Cases of Zika Virus In the U.S. Keep Climbing

June 7, 2016
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By now, the majority of parents are probably well-aware of the potential dangers of the Zika virus for pregnant women.

Unfortunately, confirmed cases of Zika in pregnant women are climbing in the U.S

According to the U.S. Centers for Disease Control and Prevention (CDC,) this mosquito-borne illness has been linked to birth defects in babies whose mothers are infected during (and even shortly before) pregnancy. Microcephaly — a condition where a portion of the fetus’ brain does not form, resulting in an abnormally small head — is among these birth defects.

While Zika can’t be easily spread from person to person (although there have been cases of transmission through sexual intercourse,) it can spread rapidly through in hot and humid weather through a bite by an Aedes mosquito carrying the virus.

For a while, Zika was pretty much contained to Latin America and the Caribbean. However, more and more cases are being reported in the U.S. — even instances where a pregnant woman has given birth to a baby with microcephaly. So far, all of the cases were contracted while traveling abroad, meaning the Aedes mosquito that carries Zika isn’t here yet.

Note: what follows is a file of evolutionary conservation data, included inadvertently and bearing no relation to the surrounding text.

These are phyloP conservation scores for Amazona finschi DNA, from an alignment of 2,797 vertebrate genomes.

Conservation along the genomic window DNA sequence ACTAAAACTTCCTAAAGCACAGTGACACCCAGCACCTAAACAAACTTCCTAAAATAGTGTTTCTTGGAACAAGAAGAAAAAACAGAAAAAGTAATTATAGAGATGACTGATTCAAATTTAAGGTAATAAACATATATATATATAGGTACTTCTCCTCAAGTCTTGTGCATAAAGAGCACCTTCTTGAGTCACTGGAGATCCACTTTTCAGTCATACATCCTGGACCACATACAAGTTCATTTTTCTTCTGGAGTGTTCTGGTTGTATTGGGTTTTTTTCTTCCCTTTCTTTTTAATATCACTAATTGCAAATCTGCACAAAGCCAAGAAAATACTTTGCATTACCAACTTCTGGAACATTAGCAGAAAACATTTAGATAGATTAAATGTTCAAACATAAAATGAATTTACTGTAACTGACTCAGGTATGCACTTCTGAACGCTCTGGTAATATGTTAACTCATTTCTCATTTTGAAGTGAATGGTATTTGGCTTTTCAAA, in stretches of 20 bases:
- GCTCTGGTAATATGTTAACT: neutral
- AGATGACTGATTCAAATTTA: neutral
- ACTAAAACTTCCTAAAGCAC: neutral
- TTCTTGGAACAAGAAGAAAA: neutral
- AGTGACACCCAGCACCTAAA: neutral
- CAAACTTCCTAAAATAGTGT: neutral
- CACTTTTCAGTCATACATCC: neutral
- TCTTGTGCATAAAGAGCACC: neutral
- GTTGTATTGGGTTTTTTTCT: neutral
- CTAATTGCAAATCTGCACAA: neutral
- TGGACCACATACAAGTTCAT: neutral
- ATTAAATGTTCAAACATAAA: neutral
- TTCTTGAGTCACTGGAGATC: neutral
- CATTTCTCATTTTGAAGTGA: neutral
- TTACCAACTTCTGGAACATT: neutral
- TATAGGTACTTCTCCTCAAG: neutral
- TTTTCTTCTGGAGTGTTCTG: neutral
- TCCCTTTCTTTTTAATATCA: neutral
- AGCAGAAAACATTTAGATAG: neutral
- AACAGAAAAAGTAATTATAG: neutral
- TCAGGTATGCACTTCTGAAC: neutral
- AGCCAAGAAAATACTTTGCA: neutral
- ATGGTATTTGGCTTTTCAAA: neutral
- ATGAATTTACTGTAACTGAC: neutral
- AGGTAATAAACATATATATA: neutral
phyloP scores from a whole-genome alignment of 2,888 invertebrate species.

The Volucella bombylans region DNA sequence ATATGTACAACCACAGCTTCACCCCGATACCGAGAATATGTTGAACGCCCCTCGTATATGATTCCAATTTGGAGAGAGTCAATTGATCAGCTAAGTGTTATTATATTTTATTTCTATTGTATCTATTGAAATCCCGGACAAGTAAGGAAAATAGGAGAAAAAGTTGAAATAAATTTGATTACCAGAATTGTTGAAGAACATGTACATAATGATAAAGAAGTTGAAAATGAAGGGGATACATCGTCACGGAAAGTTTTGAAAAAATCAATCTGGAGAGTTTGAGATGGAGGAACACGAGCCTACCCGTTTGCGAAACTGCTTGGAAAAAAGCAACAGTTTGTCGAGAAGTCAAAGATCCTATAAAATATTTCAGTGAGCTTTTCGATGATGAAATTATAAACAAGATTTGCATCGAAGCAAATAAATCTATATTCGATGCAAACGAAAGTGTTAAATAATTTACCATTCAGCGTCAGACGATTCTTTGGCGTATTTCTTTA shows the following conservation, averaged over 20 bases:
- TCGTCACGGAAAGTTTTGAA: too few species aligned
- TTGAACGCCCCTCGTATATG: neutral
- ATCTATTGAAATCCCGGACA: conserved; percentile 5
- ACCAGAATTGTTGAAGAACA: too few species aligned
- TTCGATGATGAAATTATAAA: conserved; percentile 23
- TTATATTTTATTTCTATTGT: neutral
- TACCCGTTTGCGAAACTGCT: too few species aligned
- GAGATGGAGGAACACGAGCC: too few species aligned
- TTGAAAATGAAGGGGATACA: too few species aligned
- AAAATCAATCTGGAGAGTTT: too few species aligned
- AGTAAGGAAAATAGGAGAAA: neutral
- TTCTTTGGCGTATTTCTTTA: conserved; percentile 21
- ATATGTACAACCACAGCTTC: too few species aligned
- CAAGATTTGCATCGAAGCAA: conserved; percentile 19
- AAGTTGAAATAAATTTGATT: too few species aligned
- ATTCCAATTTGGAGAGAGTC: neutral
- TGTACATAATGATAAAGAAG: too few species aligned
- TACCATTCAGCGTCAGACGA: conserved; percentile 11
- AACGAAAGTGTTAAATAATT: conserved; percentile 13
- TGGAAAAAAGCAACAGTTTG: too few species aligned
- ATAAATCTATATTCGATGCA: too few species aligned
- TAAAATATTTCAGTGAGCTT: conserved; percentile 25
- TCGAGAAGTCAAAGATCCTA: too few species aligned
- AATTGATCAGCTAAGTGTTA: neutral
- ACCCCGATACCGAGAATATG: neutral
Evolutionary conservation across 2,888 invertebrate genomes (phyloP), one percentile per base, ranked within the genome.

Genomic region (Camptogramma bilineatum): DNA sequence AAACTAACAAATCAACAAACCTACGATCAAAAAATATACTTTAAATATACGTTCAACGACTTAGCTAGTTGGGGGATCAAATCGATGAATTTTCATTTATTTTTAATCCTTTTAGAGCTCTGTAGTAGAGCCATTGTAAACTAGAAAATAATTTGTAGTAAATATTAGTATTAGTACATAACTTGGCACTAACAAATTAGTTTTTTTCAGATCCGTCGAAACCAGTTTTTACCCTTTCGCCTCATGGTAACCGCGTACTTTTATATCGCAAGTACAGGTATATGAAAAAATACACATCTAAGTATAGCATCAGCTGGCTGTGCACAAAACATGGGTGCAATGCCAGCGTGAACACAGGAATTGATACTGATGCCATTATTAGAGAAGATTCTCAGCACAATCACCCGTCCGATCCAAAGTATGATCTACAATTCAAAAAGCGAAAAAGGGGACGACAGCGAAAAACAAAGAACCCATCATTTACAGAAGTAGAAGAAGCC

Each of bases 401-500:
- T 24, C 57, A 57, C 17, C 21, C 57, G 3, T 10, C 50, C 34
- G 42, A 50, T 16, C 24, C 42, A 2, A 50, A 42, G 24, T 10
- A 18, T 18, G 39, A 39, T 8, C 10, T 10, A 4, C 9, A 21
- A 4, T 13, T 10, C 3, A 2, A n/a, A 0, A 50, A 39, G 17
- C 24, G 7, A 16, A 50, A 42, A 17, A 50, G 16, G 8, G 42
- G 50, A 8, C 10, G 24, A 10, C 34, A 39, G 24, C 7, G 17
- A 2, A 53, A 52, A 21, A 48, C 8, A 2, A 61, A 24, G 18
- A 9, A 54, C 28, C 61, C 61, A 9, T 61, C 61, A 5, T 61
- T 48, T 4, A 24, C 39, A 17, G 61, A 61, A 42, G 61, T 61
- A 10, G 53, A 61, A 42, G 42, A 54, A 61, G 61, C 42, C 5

According to the CDC, there have been 195 cases in the U.S. and DC of pregnant women with any lab evidence of Zika virus infection. An additional 146 cases in pregnant women have been reported in U.S. territories. These stats are as of May 26.

As far as the general population is concerned, there have been 618 cases of Zika virus disease reported to ArboNET in the U.S. and DC, along with 1,114 cases reported in U.S. territories. These stats are as of June 1.

The CDC advises pregnant women to protect themselves against Zika by:

  1. Avoiding travel to areas known to be affected by Zika.
  2. Taking precautions to avoid mosquito bites
  3. Taking steps to avoid contracting Zika through sex.
  4. Seeing a doctor. Pregnant women who have recently traveled to an area with Zika should talk to a doctor or other healthcare provider about their travel — even if they don’t feel sick. It’s especially crucial to seek medical attention if a pregnant woman develops a fever, rash, joint pain or red eyes during a trip or within two weeks after traveling to a known Zika area.

Click here to learn more about what the CDC says parents should know about Zika.


  1. Idalia Lopez-Ramirez

    June 8, 2016 at 1:02 am

    Jony Ramirez

  2. Jennifer Leigh Sills

    June 8, 2016 at 10:56 pm

    Jennifer Pearson Brackin

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